One thing may be said for the Gravel Dash. All of those ups and downs aren’t for naught. Here’s Trevor soaking in the glory of a clear day in the countryside.

A group of cyclist with their bikes stand on a gravel lot in the trees next to a white SUV

At a river crossing, our group stopped to chat with the support crew and eat cookies they were handing out. Jon, our merry guide, facing the camera on the left is standing with Gil and Jason on the right. What Jon lacked in distance estimation he made up in wit and a bountiful knowledge of local history. Oh, and he was smart enough to pack whiskey.

Do you ever ponder what group dynamics can mean on a long, challenging ride? They can sink the experience post-haste. Or they can bind the group together in an all-or-none sense of unity. I’ve seen both scenarios play out in groups of people who have ridden together for years.

The first time I rode the Dash I pedaled with folks whom I’d never met. This time many in our group were acquaintances but we hadn’t ridden together at all. Both times I’ve marveled at how supportive everyone was. Despite flat tires, mechanicals, and lingering long at rest stops, the group stayed together. Not once did anyone even hint at splitting the group.

Is it the event that fosters this? Or is it the people attracted to come ride the event? I believe it’s both. One thing is for sure, it’s nothing short of magical.

A cyclist laying down in tall, green grass and their green bike lying on it's left on top of gravel

Still, the miles wore on. We were approaching the shadows of evening by the time we made it to the final pub stop, The Fox Inn. The horizon was darkened with storm clouds. We made the call to take a shuttle the final seven miles to camp.

We weren’t quite the last to roll into the field. A huge teepee was staked out next to the cooking and bar tents. Shelters of all kinds were scattered everywhere. I had opted to pack a tarp for the trip.

Surly bike, turquoise, loaded with gear, laying on the left side in the grass next to a gray tarp covering equipment

Perhaps my memory of two years’ prior was simply blocked out. After all, this was a farm field devoid of trees. I had to get a little creative in my pitch. With the help of a fencepost, some logs from the wood pile, and my handlebars all was secured. I knew that rain was almost certainly coming so I didn’t mind the low height to ensure dryness.

Boots and gear laying in the grass underneath an slightly elevated gray tarp

However, I hadn’t accounted for robust nettles and stumpy little thorn bushes. A few cardboard beer cartons from the bar tent improvised a protective floor for my shelter. After some live music, the cheese judging, and a few more pints I was done. I wandered back to my camp, performed some final tensioning on guy lines, then crawled under for a sound sleep.

I awoke around 6:30 to the noise of wind and sound of thunder. The morning was cool. The wind through my open shelter made it just cozy enough to pull my bag around my shoulders for warmth. The clouds opened, and it dumped rain. I dozed in an out lulled by the patter of drops on my tarp. I was happy not to be among those seeking an early departure.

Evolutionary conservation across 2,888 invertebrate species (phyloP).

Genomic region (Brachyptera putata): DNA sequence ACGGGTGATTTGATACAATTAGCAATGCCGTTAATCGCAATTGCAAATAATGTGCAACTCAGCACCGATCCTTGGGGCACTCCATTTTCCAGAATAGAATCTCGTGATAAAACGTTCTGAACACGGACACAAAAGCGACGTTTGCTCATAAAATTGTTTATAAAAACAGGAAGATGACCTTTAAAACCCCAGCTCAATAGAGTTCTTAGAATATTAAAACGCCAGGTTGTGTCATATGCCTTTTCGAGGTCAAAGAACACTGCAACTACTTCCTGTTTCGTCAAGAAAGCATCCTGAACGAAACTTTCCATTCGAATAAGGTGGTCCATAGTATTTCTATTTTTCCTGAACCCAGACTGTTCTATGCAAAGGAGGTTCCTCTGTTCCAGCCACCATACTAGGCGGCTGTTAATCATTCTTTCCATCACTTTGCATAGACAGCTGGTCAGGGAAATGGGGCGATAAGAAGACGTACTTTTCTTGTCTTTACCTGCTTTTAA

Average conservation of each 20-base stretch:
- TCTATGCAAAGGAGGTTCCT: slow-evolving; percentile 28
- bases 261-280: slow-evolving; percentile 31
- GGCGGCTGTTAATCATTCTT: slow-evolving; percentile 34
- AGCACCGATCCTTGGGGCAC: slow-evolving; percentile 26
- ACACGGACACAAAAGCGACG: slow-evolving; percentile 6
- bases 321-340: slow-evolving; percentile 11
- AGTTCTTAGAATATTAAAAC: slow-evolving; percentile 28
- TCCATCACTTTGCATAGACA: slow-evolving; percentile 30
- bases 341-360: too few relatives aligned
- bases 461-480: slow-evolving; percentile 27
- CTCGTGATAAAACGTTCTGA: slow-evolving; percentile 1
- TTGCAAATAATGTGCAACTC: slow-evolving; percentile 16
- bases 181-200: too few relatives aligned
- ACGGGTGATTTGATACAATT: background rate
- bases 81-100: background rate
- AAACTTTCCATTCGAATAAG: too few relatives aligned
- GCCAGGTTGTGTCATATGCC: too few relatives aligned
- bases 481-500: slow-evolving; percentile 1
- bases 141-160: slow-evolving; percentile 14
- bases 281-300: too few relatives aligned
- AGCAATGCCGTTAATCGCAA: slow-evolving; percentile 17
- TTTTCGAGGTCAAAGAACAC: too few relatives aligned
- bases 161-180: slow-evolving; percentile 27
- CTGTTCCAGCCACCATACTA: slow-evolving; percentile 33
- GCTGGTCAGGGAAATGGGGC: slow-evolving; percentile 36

Eventually the rain stopped. Our group emerged from various parts of the field where they’d slept. We conjured a plan to piece together our own route for day two. One that included a few more pubs.

Bikes on a cement block sidewalk are lined up against a red brick building

After a short stop at the World’s End near Blandford we rolled into Wareham. Chewey and I made a beer run while the rest of the group ordered lunch from a chip shop.

People gathering in and around a canal lined with buildings and blue sky with clouds in the background

Here we lingered a good long while. Again, not really making any time. Rather, we were thoroughly enjoying the time we had. Jon informed us that the next town over, Purbeck, had a cracking pub called the King’s Arms. It just so happened that the cider festival was in full swing. With Swanage not farther than another 10 miles down the road we settled in to sample some local delicacies.

A group gathered at a patio listening to a person in a yellow shirt standing on a picnic table with building behind

The Gravel Dash begins and ends at The Red Lion, a most respectable pub. The back lot is like an extended patio populated with Dash riders and patrons. Oh, and pirates. You see, the annual Swanage Pirate Festival was also in full swing. Charlie the Bikemonger, here aided by Jerome the Cheesemonger, distributed loot to the Dash riders.

Person looks down at a long narrow glass of beer and  inside of a green pop up canopy on a wood floor

Yards of grog were drunk. (And spilled.) Here was our UK rep, Duncan, tackling the towering tankard. Our guide, Jon, downed one in 24 seconds flat. Only a minute faster than your humble author. Oh, the pirate life.

People on a beach and in the water with grassy rock land across the bay on a sunny day with few clouds

Monday morning’s alarm clock was set by the pigeons congregating on the ledge of our hotel room window. The day brought blinding sun over the bay. However, it was a bank holiday in the UK so the beach was hopping.

Person looking at a beer menu board with a red frame at an ordering counter

No time for a dip, however. We were staring down our final hours in Swanage. Difficult decisions needed to be made. Like which cider to have with lunch?

White bowl of potato chips, a mixed salad and a sandwich rolls sitting on a table

And what for lunch? The Red Lion serves up a mean tuna jacket. Try ordering that at your local Perkins.

A group of people and a black dog looking ahead with people and a green canopies in the background

We settled our tab and paid for our room. Thus began the process of saying our goodbyes. There was also a tremendous amount of gratitude heaped on these folks for pulling off another successful Gravel Dash. I simply have to say there’s no other cycling event like it. Not that I’ve attended anyway. Try as I might I can’t quite put my finger on it. Maybe that’s what keeps people coming back. I’ll keep pondering this. Maybe, just maybe, I’ll be fortunate enough to make it back again soon.

The je ne sais quoi of the Gravel Dash may elude me. But one debate has been settled. Those pub stops did help after all.

About Fleck

John Fleck a.k.a. Fleck

Meet John, Surly’s Global Sales Manager & Domestique. Long ago, John worked for Surly in a customer service and sales capacity, long before Surly had any sort of proactive sales plans or programs. Most recently however, he honed that experience by building relationships and selling bicycles and bicycle accessories to people outside the U.S. of A. He returns now with a wealth of knowledge about Surly, about the needs and habits of bike shops and about the clockwork orange that is global and domestic sales markets. John’s hobbies include woodworking, riding bicycles, positively focused skepticism, being a dad, Buddhism, making good food and eating good food.